children playing

It's not too late to keep child-care promise [CA-ON]

Printer-friendly versionSend by emailPDF version
Ablett, Elizabeth
Publication Date: 
14 Mar 2007

See text below.


With a provincial budget merely a few days away, a deafening silence emanates from Queen's Park as far as the future of early learning and child care in Ontario is concerned. Since Dalton McGuinty sees himself as the "education premier," this silence is surprising.

It is hard to imagine that McGuinty, someone who by all accounts understands the importance of the early years in a child's development, would have nothing to say on this foundational social program in the last budget of his first term.

So given the absence of any mention by any Ontario representative regarding child care in the past year, the element of surprise must be the game plan for the upcoming budget.

The storyline certainly points in that direction. Four years ago, the soon-to-be premier had quite a bit to say about early learning and child care. As Liberal party leader, he declared his commitment to the children and families of this province by proposing what would become the Best Start Plan.

And he and his party promised $300 million in new provincial funds for child care, to make this all happen. But three budgets later, both money and political will are still waiting.

To be fair, some advances have been made as Best Start has unfolded: 14,000 new child-care spaces, local networks to help Best Start establish in communities across the province, and wraparound care for 4- and 5-year-olds. But all of this without a single new provincial dollar in more than 10 years. How is this possible?

Given the priority that early learning and child care had received until the federal agreement was scrapped, the 2006 budget provided Ontario with a golden opportunity to show real leadership on the issue, as Manitoba and Quebec have done.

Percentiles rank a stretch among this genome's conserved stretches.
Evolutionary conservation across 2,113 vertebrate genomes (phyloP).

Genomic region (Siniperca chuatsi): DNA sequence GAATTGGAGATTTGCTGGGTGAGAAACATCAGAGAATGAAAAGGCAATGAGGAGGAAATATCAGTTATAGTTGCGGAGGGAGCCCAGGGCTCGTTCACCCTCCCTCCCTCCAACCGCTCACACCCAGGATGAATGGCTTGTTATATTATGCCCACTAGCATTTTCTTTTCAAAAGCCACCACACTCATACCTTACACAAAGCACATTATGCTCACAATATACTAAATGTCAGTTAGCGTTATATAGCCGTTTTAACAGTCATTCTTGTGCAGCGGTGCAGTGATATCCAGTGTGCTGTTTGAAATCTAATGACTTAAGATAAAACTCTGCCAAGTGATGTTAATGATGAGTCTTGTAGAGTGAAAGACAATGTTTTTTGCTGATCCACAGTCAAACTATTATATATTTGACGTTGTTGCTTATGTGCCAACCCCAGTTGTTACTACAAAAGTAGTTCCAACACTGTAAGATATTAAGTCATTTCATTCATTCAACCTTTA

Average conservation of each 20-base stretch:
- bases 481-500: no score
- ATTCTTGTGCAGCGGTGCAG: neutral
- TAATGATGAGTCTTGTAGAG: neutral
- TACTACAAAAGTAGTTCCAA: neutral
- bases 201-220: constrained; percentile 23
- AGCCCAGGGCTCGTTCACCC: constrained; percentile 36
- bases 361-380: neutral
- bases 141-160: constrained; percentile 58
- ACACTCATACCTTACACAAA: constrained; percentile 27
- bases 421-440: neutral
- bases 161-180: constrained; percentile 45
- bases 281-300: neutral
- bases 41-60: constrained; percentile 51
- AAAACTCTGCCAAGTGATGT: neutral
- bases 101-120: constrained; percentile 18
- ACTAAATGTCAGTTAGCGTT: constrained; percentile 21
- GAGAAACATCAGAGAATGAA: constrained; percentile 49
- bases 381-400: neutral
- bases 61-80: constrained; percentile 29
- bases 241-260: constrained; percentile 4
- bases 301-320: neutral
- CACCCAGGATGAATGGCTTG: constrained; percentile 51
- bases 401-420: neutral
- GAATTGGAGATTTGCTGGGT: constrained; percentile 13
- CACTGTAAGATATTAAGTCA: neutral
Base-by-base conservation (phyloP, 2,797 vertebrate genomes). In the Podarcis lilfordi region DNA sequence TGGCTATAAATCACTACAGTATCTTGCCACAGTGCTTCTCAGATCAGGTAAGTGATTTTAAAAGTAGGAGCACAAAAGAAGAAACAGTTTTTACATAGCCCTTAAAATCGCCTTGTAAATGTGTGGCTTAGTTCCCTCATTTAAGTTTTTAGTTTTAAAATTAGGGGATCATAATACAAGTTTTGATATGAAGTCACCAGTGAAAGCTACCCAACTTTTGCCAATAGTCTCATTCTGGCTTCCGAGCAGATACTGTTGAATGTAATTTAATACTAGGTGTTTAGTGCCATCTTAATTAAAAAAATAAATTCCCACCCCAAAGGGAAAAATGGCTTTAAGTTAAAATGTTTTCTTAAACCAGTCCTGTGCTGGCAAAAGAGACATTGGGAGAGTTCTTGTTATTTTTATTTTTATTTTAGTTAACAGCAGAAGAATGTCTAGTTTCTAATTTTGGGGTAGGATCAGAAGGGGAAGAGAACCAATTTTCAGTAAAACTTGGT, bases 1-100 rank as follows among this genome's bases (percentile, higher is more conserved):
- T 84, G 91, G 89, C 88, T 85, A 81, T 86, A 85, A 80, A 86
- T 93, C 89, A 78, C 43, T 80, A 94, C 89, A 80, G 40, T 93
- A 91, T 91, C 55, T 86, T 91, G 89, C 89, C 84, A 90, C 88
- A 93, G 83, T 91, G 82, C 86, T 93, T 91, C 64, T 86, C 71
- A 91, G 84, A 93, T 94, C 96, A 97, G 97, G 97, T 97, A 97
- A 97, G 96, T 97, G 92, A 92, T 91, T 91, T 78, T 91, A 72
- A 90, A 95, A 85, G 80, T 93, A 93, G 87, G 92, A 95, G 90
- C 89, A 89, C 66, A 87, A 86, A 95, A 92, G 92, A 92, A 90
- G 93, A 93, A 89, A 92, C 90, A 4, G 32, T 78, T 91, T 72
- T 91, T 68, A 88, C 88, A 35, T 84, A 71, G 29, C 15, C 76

But instead of coming through with its funding promise, Ontario squandered the opportunity to send a message about the importance of the early years and the jurisdictional "blame game" began.

The result is that our nascent child-care system is in crisis.

There is so much to gain by making the right call on child care:

More than 30 years of research and the wisdom of parents who have seen their children bloom in high-quality child care, prove over and over that all of community, society and the economy stand to gain immeasurably from a public investment in early learning and child care.

While the cancellation of the federal child-care funding was a real blow to Ontario's child-care vision, there is every reason to hope that McGuinty makes good on his $300 million promise.

As parents, advocates and child-care professionals, we're hoping for a surprise in the budget: much-needed new provincial dollars for early learning and child care.

Our children and our families deserve no less.

- reprinted from the Toronto Star